if \(h<h_{k}^{*}\). Since both suppliers’ profits and wage costs are proportional to \(r^{\prime }\left( h,M,\varphi \right) \), we have

$$\begin{aligned} \frac{M\left( \varphi _{1}\right) }{M\left( \varphi _{2}\right) }=\left( \frac{\varphi _{1}}{\varphi _{2}}\right) ^{\varepsilon }, \end{aligned}$$

and therefore the length of supply chains is increasing in \(\varphi \) with the same constant elasticity as in the benchmark model. Plugging the expression of \(m_{k}^{*}\) with \(k=c,s\) into the final-good producer’s operating profits \(\pi _{op}\), we can show that \(\pi _{op}=\varGamma _{k}\left( \beta _{v},\beta _{o},\alpha ,\rho \right) \varOmega A\left( M^{s}\varphi \right) ^{\frac{\rho }{ 1-\rho }} \) with \(k=c,s\), in which \(\varGamma _{k}\left( \beta _{v},\beta _{o},\alpha ,\rho \right) \) collects \(\beta _{v}\) and \(\beta _{o}\). The profit of a final-good producer with productivity \(\varphi \) is given by

$$\begin{aligned} \pi \left( M,\varphi \right) =\varGamma _{k}\left( \beta _{v},\beta _{o},\alpha ,\rho \right) \varOmega A\left( M^{s}\varphi \right) ^{\frac{\rho }{1-\rho }} -f \end{aligned}$$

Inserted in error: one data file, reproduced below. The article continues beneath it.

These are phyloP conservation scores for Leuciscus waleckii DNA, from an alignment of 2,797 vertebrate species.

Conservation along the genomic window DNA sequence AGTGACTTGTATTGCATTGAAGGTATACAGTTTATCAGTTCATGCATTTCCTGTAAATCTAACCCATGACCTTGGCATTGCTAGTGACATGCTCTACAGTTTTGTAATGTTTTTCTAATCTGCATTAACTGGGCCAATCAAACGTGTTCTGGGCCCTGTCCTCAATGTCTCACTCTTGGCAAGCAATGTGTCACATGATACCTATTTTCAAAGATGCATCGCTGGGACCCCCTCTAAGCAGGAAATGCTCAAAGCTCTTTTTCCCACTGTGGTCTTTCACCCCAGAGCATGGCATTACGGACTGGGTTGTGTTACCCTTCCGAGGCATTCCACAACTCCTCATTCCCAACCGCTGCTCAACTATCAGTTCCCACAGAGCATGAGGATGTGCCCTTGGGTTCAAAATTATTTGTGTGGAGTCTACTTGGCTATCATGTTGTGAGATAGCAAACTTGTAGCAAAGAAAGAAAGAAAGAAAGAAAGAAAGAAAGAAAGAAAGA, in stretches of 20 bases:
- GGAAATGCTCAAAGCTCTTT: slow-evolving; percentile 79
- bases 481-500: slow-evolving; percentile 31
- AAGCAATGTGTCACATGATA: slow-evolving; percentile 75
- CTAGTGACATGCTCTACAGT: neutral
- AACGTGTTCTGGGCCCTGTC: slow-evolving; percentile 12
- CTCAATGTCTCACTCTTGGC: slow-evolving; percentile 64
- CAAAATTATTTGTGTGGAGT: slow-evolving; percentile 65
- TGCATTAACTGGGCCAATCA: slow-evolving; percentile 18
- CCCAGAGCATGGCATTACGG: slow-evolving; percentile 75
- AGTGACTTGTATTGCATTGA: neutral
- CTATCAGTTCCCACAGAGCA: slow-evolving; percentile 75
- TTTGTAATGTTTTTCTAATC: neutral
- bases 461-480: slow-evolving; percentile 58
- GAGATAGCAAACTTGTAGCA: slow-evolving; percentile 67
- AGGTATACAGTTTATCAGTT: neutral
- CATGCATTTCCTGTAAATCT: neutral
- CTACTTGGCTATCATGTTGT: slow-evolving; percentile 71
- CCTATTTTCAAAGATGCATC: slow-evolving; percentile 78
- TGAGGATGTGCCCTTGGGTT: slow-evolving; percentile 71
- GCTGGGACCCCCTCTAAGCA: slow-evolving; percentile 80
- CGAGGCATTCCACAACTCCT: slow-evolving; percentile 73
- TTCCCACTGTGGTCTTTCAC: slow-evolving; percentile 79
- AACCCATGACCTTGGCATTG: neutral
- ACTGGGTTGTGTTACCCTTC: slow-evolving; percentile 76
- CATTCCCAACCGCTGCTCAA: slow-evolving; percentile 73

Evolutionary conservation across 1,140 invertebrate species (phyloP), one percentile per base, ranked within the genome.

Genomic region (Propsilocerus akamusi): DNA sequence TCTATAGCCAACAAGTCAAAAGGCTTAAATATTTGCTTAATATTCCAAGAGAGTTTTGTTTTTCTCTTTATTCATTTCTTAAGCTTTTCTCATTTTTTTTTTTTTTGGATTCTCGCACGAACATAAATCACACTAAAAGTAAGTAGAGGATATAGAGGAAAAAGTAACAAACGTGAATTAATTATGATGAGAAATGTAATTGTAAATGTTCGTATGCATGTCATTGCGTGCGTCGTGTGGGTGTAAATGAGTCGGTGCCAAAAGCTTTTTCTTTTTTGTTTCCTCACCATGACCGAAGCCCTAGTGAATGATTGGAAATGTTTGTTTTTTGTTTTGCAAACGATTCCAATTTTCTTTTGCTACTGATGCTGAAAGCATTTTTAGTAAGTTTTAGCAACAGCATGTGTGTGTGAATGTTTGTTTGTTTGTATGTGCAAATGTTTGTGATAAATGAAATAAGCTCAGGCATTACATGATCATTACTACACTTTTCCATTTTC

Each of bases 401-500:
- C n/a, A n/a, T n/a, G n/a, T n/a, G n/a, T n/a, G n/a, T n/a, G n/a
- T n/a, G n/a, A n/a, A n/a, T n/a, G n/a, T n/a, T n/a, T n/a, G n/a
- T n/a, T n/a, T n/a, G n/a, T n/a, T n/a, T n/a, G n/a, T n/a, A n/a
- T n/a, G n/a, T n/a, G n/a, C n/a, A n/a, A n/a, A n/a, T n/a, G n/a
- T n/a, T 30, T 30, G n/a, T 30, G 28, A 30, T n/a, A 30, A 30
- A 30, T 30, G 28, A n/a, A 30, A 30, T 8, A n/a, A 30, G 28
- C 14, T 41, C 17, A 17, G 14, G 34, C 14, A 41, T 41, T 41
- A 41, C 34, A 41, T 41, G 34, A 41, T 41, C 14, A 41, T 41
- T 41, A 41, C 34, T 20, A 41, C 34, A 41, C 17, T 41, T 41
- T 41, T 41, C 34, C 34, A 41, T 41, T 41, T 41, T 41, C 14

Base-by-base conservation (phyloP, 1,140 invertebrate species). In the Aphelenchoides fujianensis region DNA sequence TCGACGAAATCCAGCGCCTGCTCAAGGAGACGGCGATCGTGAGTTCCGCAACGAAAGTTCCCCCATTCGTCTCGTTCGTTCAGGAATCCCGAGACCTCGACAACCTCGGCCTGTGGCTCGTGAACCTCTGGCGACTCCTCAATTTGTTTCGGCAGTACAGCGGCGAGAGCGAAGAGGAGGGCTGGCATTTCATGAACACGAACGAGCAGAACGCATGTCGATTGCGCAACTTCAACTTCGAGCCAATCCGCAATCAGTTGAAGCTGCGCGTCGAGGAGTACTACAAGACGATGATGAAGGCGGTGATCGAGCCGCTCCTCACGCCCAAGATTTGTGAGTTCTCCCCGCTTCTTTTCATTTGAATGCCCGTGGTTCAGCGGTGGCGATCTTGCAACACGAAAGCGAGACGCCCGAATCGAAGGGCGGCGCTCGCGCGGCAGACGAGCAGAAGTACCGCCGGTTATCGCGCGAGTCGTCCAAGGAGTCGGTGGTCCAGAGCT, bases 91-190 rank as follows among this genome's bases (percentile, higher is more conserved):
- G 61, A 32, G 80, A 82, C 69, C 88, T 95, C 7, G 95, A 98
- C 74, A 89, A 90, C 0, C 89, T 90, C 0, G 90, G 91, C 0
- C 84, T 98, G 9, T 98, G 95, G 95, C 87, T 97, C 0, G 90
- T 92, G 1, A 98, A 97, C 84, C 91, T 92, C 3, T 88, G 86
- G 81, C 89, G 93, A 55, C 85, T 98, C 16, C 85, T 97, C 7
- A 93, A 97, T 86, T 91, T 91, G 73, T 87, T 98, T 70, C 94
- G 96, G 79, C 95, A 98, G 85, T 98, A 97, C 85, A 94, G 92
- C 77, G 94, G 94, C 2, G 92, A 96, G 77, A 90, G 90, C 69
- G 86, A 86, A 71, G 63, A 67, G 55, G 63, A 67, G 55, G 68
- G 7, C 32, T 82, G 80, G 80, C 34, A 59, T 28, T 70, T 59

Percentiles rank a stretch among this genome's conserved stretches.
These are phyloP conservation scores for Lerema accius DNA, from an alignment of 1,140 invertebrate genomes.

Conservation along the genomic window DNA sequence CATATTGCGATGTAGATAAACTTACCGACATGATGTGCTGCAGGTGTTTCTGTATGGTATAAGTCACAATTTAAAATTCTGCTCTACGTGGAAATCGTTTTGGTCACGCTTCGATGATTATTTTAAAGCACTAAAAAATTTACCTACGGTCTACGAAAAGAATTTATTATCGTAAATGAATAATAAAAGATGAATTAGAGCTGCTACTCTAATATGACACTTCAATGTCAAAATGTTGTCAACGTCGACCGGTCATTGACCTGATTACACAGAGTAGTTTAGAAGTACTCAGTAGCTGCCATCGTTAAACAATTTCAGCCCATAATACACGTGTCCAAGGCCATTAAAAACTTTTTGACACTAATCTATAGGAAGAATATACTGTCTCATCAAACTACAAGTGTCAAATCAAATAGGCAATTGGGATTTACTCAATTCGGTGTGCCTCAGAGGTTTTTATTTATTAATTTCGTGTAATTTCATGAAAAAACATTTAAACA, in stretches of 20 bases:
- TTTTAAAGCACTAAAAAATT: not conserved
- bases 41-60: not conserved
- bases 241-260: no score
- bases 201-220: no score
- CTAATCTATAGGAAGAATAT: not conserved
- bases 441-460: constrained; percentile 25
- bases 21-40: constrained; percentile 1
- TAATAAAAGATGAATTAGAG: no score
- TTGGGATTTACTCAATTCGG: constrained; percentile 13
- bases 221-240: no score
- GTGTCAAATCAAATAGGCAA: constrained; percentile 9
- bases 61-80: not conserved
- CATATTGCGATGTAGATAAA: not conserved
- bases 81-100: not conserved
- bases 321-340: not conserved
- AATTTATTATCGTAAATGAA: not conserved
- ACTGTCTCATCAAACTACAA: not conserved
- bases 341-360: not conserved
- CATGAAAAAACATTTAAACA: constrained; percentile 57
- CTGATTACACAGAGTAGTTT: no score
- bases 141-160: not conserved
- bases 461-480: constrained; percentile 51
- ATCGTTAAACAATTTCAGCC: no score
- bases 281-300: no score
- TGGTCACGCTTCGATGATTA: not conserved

In analogy to the benchmark model, suppliers’ ex ante average profits along a supply chain are given by \(\left( 1-\alpha \right) \left[ r\left( M,\varphi \right) -\pi _{op}\right] /M\), which are equalised across supply chains in equilibrium:

$$\begin{aligned}&\frac{\left( 1-\alpha \right) \left( \varLambda _{k}-\varGamma _{k}\right) \varOmega A \left[ M\left( \varphi _{1}\right) ^{s}\varphi _{1}\right] ^{\frac{\rho }{ 1-\rho }}}{M\left( \varphi _{1}\right) }\\&\quad =\frac{\left( 1-\alpha \right) \left( \varLambda _{k}-\varGamma _{k}\right) \varOmega A\left[ M\left( \varphi _{2}\right) ^{s}\varphi _{2}\right] ^{\frac{\rho }{1-\rho }}}{M\left( \varphi _{2}\right) }=f_{m} \end{aligned}$$

The zero cutoff profit condition \(\pi _{op}=f\) follows as